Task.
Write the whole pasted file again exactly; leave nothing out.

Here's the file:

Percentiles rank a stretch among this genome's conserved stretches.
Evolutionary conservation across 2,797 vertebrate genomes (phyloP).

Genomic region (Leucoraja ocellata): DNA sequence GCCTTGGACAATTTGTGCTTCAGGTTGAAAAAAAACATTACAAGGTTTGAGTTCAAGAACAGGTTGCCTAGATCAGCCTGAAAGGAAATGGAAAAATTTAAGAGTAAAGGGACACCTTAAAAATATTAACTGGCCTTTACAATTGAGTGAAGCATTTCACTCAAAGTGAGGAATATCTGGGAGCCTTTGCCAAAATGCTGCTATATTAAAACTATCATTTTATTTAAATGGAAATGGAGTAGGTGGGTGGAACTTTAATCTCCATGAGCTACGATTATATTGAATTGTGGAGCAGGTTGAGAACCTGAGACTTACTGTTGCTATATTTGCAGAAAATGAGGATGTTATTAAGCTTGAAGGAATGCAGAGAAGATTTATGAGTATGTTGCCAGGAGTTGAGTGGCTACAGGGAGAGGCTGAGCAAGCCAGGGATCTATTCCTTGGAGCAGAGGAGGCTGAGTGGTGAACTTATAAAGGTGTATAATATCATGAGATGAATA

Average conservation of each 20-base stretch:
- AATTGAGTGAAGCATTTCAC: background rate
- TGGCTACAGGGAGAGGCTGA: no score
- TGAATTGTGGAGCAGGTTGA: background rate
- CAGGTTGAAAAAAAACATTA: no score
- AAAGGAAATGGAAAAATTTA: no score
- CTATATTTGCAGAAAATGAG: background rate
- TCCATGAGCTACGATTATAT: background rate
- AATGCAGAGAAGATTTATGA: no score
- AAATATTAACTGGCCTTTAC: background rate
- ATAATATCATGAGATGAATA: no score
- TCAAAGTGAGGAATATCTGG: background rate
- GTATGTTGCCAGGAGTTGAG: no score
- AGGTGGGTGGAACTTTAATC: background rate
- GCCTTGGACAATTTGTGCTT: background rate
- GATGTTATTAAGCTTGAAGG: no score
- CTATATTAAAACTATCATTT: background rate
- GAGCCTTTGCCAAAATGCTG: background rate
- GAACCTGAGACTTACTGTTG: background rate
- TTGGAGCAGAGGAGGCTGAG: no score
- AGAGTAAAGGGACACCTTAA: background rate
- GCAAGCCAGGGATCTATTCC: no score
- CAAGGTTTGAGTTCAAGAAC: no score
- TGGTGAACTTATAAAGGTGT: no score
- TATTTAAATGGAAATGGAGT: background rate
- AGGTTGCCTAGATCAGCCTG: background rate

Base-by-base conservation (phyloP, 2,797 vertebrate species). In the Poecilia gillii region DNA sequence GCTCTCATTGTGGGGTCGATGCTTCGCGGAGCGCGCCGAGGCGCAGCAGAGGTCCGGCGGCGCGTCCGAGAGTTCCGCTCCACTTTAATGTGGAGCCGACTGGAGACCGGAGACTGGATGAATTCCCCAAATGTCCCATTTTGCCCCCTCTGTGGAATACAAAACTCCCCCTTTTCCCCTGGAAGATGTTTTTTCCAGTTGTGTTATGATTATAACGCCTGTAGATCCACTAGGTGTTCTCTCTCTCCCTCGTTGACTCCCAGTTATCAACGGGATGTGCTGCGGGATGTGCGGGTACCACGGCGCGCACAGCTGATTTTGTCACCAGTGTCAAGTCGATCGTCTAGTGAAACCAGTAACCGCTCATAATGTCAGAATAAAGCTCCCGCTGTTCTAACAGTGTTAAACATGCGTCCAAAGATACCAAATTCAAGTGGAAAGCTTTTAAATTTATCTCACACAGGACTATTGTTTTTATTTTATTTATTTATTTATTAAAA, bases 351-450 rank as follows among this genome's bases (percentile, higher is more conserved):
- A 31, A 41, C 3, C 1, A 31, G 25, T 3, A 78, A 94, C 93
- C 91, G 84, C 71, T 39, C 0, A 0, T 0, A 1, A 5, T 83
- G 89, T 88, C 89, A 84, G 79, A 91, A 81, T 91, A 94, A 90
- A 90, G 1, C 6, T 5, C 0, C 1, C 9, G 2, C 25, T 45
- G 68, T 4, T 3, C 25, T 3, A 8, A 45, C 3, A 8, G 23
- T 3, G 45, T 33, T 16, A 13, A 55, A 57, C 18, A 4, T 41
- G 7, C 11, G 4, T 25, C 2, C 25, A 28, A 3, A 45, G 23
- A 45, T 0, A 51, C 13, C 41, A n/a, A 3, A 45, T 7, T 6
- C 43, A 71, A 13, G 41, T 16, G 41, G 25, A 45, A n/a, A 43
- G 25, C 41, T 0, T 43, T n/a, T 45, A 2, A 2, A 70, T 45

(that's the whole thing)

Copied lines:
Percentiles rank a stretch among this genome's conserved stretches.
Evolutionary conservation across 2,797 vertebrate genomes (phyloP).

Genomic region (Leucoraja ocellata): DNA sequence GCCTTGGACAATTTGTGCTTCAGGTTGAAAAAAAACATTACAAGGTTTGAGTTCAAGAACAGGTTGCCTAGATCAGCCTGAAAGGAAATGGAAAAATTTAAGAGTAAAGGGACACCTTAAAAATATTAACTGGCCTTTACAATTGAGTGAAGCATTTCACTCAAAGTGAGGAATATCTGGGAGCCTTTGCCAAAATGCTGCTATATTAAAACTATCATTTTATTTAAATGGAAATGGAGTAGGTGGGTGGAACTTTAATCTCCATGAGCTACGATTATATTGAATTGTGGAGCAGGTTGAGAACCTGAGACTTACTGTTGCTATATTTGCAGAAAATGAGGATGTTATTAAGCTTGAAGGAATGCAGAGAAGATTTATGAGTATGTTGCCAGGAGTTGAGTGGCTACAGGGAGAGGCTGAGCAAGCCAGGGATCTATTCCTTGGAGCAGAGGAGGCTGAGTGGTGAACTTATAAAGGTGTATAATATCATGAGATGAATA

Average conservation of each 20-base stretch:
- AATTGAGTGAAGCATTTCAC: background rate
- TGGCTACAGGGAGAGGCTGA: no score
- TGAATTGTGGAGCAGGTTGA: background rate
- CAGGTTGAAAAAAAACATTA: no score
- AAAGGAAATGGAAAAATTTA: no score
- CTATATTTGCAGAAAATGAG: background rate
- TCCATGAGCTACGATTATAT: background rate
- AATGCAGAGAAGATTTATGA: no score
- AAATATTAACTGGCCTTTAC: background rate
- ATAATATCATGAGATGAATA: no score
- TCAAAGTGAGGAATATCTGG: background rate
- GTATGTTGCCAGGAGTTGAG: no score
- AGGTGGGTGGAACTTTAATC: background rate
- GCCTTGGACAATTTGTGCTT: background rate
- GATGTTATTAAGCTTGAAGG: no score
- CTATATTAAAACTATCATTT: background rate
- GAGCCTTTGCCAAAATGCTG: background rate
- GAACCTGAGACTTACTGTTG: background rate
- TTGGAGCAGAGGAGGCTGAG: no score
- AGAGTAAAGGGACACCTTAA: background rate
- GCAAGCCAGGGATCTATTCC: no score
- CAAGGTTTGAGTTCAAGAAC: no score
- TGGTGAACTTATAAAGGTGT: no score
- TATTTAAATGGAAATGGAGT: background rate
- AGGTTGCCTAGATCAGCCTG: background rate

Base-by-base conservation (phyloP, 2,797 vertebrate species). In the Poecilia gillii region DNA sequence GCTCTCATTGTGGGGTCGATGCTTCGCGGAGCGCGCCGAGGCGCAGCAGAGGTCCGGCGGCGCGTCCGAGAGTTCCGCTCCACTTTAATGTGGAGCCGACTGGAGACCGGAGACTGGATGAATTCCCCAAATGTCCCATTTTGCCCCCTCTGTGGAATACAAAACTCCCCCTTTTCCCCTGGAAGATGTTTTTTCCAGTTGTGTTATGATTATAACGCCTGTAGATCCACTAGGTGTTCTCTCTCTCCCTCGTTGACTCCCAGTTATCAACGGGATGTGCTGCGGGATGTGCGGGTACCACGGCGCGCACAGCTGATTTTGTCACCAGTGTCAAGTCGATCGTCTAGTGAAACCAGTAACCGCTCATAATGTCAGAATAAAGCTCCCGCTGTTCTAACAGTGTTAAACATGCGTCCAAAGATACCAAATTCAAGTGGAAAGCTTTTAAATTTATCTCACACAGGACTATTGTTTTTATTTTATTTATTTATTTATTAAAA, bases 351-450 rank as follows among this genome's bases (percentile, higher is more conserved):
- A 31, A 41, C 3, C 1, A 31, G 25, T 3, A 78, A 94, C 93
- C 91, G 84, C 71, T 39, C 0, A 0, T 0, A 1, A 5, T 83
- G 89, T 88, C 89, A 84, G 79, A 91, A 81, T 91, A 94, A 90
- A 90, G 1, C 6, T 5, C 0, C 1, C 9, G 2, C 25, T 45
- G 68, T 4, T 3, C 25, T 3, A 8, A 45, C 3, A 8, G 23
- T 3, G 45, T 33, T 16, A 13, A 55, A 57, C 18, A 4, T 41
- G 7, C 11, G 4, T 25, C 2, C 25, A 28, A 3, A 45, G 23
- A 45, T 0, A 51, C 13, C 41, A n/a, A 3, A 45, T 7, T 6
- C 43, A 71, A 13, G 41, T 16, G 41, G 25, A 45, A n/a, A 43
- G 25, C 41, T 0, T 43, T n/a, T 45, A 2, A 2, A 70, T 45